Sponsored by DevOps.com
May 6, 2019
1 PM ET
The database traditionally has been left behind in the DevOps process, yet databases are critical elements in many organizations’ IT infrastructure. As code changes, so too, does the database. That’s why a growing number of organizations are now including database tools in their DevOps toolchains, recognizing the need to embrace databases as part of DevOps.
In this webinar, we’ll look at the database tools space and discuss some of the more important things to consider when choosing the right tool for your toolchain, including:
- Open source or proprietary: Which is a better fit for your company?
- Integration: How well does the tool integrate with other tools in the DevOps toolchain, as well as other technologies in your organization?
- Fit for purpose or general: Which is better, a tool designed for one task or one that handles multiple tasks in the toolchain?
Register today and join us for what is sure to be an interesting discussion.
Robert Reeves, Co-founder & CTO, Datical
Robert Reeves is the Chief Technical Officer at Datical. He has over 17 years of experience in the software industry and has been instrumental in creating a variety of marketing leading DevOps solutions over the past 15 years. Prior to co-founding Datical, Robert was a director at the Austin Technology Incubator where he provided real world entrepreneurial expertise to member companies. In 2005 Robert co-founded Phurnace Software where he invented and created their flagship product, Phurnace Deliver. Today Robert advocates for Datical’s customers and spreads the word about how Datical is leading the way for modernization and improvement of the database release process to remove this as a barrier to delivering new application innovation.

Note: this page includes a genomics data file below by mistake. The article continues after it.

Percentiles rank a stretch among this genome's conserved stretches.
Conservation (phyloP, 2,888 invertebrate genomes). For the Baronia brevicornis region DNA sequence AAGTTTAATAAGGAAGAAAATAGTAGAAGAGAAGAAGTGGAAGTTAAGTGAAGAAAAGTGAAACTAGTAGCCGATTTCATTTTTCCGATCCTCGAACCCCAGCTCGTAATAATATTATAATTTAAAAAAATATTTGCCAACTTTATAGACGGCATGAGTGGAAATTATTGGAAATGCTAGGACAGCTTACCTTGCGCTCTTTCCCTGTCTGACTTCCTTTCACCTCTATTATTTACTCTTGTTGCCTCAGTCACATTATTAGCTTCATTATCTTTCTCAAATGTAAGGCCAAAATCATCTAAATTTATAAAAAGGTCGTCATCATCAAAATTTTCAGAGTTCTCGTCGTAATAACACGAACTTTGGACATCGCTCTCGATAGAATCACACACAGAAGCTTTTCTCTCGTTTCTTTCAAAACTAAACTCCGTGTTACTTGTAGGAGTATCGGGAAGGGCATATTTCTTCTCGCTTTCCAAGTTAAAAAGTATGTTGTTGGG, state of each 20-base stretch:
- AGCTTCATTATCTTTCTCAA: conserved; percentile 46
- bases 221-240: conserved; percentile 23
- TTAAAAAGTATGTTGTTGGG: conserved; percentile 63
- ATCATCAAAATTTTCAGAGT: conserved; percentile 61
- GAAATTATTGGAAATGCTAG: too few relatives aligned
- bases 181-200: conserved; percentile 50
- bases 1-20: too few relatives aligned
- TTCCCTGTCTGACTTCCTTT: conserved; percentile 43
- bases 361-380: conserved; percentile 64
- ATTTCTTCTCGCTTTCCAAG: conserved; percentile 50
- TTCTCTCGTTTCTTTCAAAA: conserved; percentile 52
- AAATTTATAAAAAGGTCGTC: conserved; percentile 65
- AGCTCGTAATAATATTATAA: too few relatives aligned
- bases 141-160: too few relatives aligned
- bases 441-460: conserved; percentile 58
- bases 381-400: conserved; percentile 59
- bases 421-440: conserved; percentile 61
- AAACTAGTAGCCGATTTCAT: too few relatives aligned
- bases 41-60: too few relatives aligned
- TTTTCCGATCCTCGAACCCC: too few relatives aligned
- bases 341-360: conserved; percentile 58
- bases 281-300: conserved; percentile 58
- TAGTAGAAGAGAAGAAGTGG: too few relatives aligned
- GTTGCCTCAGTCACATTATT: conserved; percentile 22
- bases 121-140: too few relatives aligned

Brady Byrd, Senior Solutions Architect,
Brady Byrd started life out as a geochemistry research scientist at the beginning of computer control of analytical instruments. With a knack for procedural languages, he was rapidly sucked into the software side of things and science faded into the background. In 2009, as a founder in a release automation, he jumped into the nascent DevOps movement. He is currently pouring his energy into addressing the challenge of database DevOps automation with DBmaestro.